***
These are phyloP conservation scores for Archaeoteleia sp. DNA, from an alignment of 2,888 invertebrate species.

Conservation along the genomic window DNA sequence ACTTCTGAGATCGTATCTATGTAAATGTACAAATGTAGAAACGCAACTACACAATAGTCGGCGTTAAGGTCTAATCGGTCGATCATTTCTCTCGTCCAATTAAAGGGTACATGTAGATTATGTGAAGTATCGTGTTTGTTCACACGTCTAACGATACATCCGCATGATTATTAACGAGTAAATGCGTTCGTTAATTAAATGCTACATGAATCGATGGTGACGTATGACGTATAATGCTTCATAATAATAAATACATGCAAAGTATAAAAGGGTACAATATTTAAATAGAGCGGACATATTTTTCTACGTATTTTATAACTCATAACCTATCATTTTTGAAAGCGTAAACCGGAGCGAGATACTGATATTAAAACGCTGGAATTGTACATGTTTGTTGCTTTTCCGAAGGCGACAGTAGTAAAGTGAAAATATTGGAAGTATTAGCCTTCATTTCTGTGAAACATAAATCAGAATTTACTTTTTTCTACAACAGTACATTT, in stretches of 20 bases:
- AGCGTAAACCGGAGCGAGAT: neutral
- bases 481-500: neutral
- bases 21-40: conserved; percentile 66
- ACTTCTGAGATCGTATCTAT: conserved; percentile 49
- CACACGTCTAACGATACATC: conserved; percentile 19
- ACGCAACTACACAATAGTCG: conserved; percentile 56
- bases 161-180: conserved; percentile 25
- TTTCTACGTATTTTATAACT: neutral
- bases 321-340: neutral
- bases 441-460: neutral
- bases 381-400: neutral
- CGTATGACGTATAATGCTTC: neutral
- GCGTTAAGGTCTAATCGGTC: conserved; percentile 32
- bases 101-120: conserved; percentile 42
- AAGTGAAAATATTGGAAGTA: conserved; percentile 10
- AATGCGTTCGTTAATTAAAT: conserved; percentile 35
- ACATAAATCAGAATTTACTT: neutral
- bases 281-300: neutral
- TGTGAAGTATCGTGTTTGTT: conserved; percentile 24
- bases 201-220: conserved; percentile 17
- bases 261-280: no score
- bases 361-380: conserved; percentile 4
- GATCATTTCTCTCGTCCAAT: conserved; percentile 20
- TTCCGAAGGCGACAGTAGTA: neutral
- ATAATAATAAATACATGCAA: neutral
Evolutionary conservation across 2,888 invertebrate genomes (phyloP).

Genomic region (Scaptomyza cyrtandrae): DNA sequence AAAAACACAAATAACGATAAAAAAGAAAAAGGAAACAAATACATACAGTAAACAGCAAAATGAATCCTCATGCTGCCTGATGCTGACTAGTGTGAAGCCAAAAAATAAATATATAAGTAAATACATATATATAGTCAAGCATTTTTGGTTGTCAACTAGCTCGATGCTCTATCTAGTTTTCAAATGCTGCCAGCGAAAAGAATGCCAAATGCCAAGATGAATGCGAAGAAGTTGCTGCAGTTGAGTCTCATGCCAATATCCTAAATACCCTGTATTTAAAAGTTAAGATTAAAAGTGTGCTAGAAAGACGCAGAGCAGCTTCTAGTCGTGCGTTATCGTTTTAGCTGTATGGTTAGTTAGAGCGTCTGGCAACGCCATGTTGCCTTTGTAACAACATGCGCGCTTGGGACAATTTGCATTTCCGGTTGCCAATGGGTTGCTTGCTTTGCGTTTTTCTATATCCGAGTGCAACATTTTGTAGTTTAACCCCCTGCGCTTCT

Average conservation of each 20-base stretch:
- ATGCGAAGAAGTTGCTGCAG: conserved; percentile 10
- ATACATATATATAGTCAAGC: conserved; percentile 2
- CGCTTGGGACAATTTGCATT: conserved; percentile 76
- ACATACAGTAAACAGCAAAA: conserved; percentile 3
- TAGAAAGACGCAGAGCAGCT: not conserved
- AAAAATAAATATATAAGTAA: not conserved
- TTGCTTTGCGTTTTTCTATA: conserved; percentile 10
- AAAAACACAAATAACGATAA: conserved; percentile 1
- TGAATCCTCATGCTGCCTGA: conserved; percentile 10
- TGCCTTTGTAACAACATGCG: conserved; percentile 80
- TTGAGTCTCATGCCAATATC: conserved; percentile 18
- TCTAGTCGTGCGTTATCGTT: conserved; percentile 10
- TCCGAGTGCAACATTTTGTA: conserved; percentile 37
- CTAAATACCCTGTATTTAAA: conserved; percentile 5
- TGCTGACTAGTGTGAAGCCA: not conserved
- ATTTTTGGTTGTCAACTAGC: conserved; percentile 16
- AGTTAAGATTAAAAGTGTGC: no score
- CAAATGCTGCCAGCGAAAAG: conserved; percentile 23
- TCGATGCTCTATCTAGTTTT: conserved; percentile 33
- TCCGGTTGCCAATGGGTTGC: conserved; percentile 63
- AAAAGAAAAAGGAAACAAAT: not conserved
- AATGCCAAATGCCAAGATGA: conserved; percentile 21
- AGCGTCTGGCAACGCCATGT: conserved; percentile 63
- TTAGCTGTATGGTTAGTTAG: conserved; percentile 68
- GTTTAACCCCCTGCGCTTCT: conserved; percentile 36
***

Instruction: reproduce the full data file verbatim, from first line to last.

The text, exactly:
These are phyloP conservation scores for Archaeoteleia sp. DNA, from an alignment of 2,888 invertebrate species.

Conservation along the genomic window DNA sequence ACTTCTGAGATCGTATCTATGTAAATGTACAAATGTAGAAACGCAACTACACAATAGTCGGCGTTAAGGTCTAATCGGTCGATCATTTCTCTCGTCCAATTAAAGGGTACATGTAGATTATGTGAAGTATCGTGTTTGTTCACACGTCTAACGATACATCCGCATGATTATTAACGAGTAAATGCGTTCGTTAATTAAATGCTACATGAATCGATGGTGACGTATGACGTATAATGCTTCATAATAATAAATACATGCAAAGTATAAAAGGGTACAATATTTAAATAGAGCGGACATATTTTTCTACGTATTTTATAACTCATAACCTATCATTTTTGAAAGCGTAAACCGGAGCGAGATACTGATATTAAAACGCTGGAATTGTACATGTTTGTTGCTTTTCCGAAGGCGACAGTAGTAAAGTGAAAATATTGGAAGTATTAGCCTTCATTTCTGTGAAACATAAATCAGAATTTACTTTTTTCTACAACAGTACATTT, in stretches of 20 bases:
- AGCGTAAACCGGAGCGAGAT: neutral
- bases 481-500: neutral
- bases 21-40: conserved; percentile 66
- ACTTCTGAGATCGTATCTAT: conserved; percentile 49
- CACACGTCTAACGATACATC: conserved; percentile 19
- ACGCAACTACACAATAGTCG: conserved; percentile 56
- bases 161-180: conserved; percentile 25
- TTTCTACGTATTTTATAACT: neutral
- bases 321-340: neutral
- bases 441-460: neutral
- bases 381-400: neutral
- CGTATGACGTATAATGCTTC: neutral
- GCGTTAAGGTCTAATCGGTC: conserved; percentile 32
- bases 101-120: conserved; percentile 42
- AAGTGAAAATATTGGAAGTA: conserved; percentile 10
- AATGCGTTCGTTAATTAAAT: conserved; percentile 35
- ACATAAATCAGAATTTACTT: neutral
- bases 281-300: neutral
- TGTGAAGTATCGTGTTTGTT: conserved; percentile 24
- bases 201-220: conserved; percentile 17
- bases 261-280: no score
- bases 361-380: conserved; percentile 4
- GATCATTTCTCTCGTCCAAT: conserved; percentile 20
- TTCCGAAGGCGACAGTAGTA: neutral
- ATAATAATAAATACATGCAA: neutral
Evolutionary conservation across 2,888 invertebrate genomes (phyloP).

Genomic region (Scaptomyza cyrtandrae): DNA sequence AAAAACACAAATAACGATAAAAAAGAAAAAGGAAACAAATACATACAGTAAACAGCAAAATGAATCCTCATGCTGCCTGATGCTGACTAGTGTGAAGCCAAAAAATAAATATATAAGTAAATACATATATATAGTCAAGCATTTTTGGTTGTCAACTAGCTCGATGCTCTATCTAGTTTTCAAATGCTGCCAGCGAAAAGAATGCCAAATGCCAAGATGAATGCGAAGAAGTTGCTGCAGTTGAGTCTCATGCCAATATCCTAAATACCCTGTATTTAAAAGTTAAGATTAAAAGTGTGCTAGAAAGACGCAGAGCAGCTTCTAGTCGTGCGTTATCGTTTTAGCTGTATGGTTAGTTAGAGCGTCTGGCAACGCCATGTTGCCTTTGTAACAACATGCGCGCTTGGGACAATTTGCATTTCCGGTTGCCAATGGGTTGCTTGCTTTGCGTTTTTCTATATCCGAGTGCAACATTTTGTAGTTTAACCCCCTGCGCTTCT

Average conservation of each 20-base stretch:
- ATGCGAAGAAGTTGCTGCAG: conserved; percentile 10
- ATACATATATATAGTCAAGC: conserved; percentile 2
- CGCTTGGGACAATTTGCATT: conserved; percentile 76
- ACATACAGTAAACAGCAAAA: conserved; percentile 3
- TAGAAAGACGCAGAGCAGCT: not conserved
- AAAAATAAATATATAAGTAA: not conserved
- TTGCTTTGCGTTTTTCTATA: conserved; percentile 10
- AAAAACACAAATAACGATAA: conserved; percentile 1
- TGAATCCTCATGCTGCCTGA: conserved; percentile 10
- TGCCTTTGTAACAACATGCG: conserved; percentile 80
- TTGAGTCTCATGCCAATATC: conserved; percentile 18
- TCTAGTCGTGCGTTATCGTT: conserved; percentile 10
- TCCGAGTGCAACATTTTGTA: conserved; percentile 37
- CTAAATACCCTGTATTTAAA: conserved; percentile 5
- TGCTGACTAGTGTGAAGCCA: not conserved
- ATTTTTGGTTGTCAACTAGC: conserved; percentile 16
- AGTTAAGATTAAAAGTGTGC: no score
- CAAATGCTGCCAGCGAAAAG: conserved; percentile 23
- TCGATGCTCTATCTAGTTTT: conserved; percentile 33
- TCCGGTTGCCAATGGGTTGC: conserved; percentile 63
- AAAAGAAAAAGGAAACAAAT: not conserved
- AATGCCAAATGCCAAGATGA: conserved; percentile 21
- AGCGTCTGGCAACGCCATGT: conserved; percentile 63
- TTAGCTGTATGGTTAGTTAG: conserved; percentile 68
- GTTTAACCCCCTGCGCTTCT: conserved; percentile 36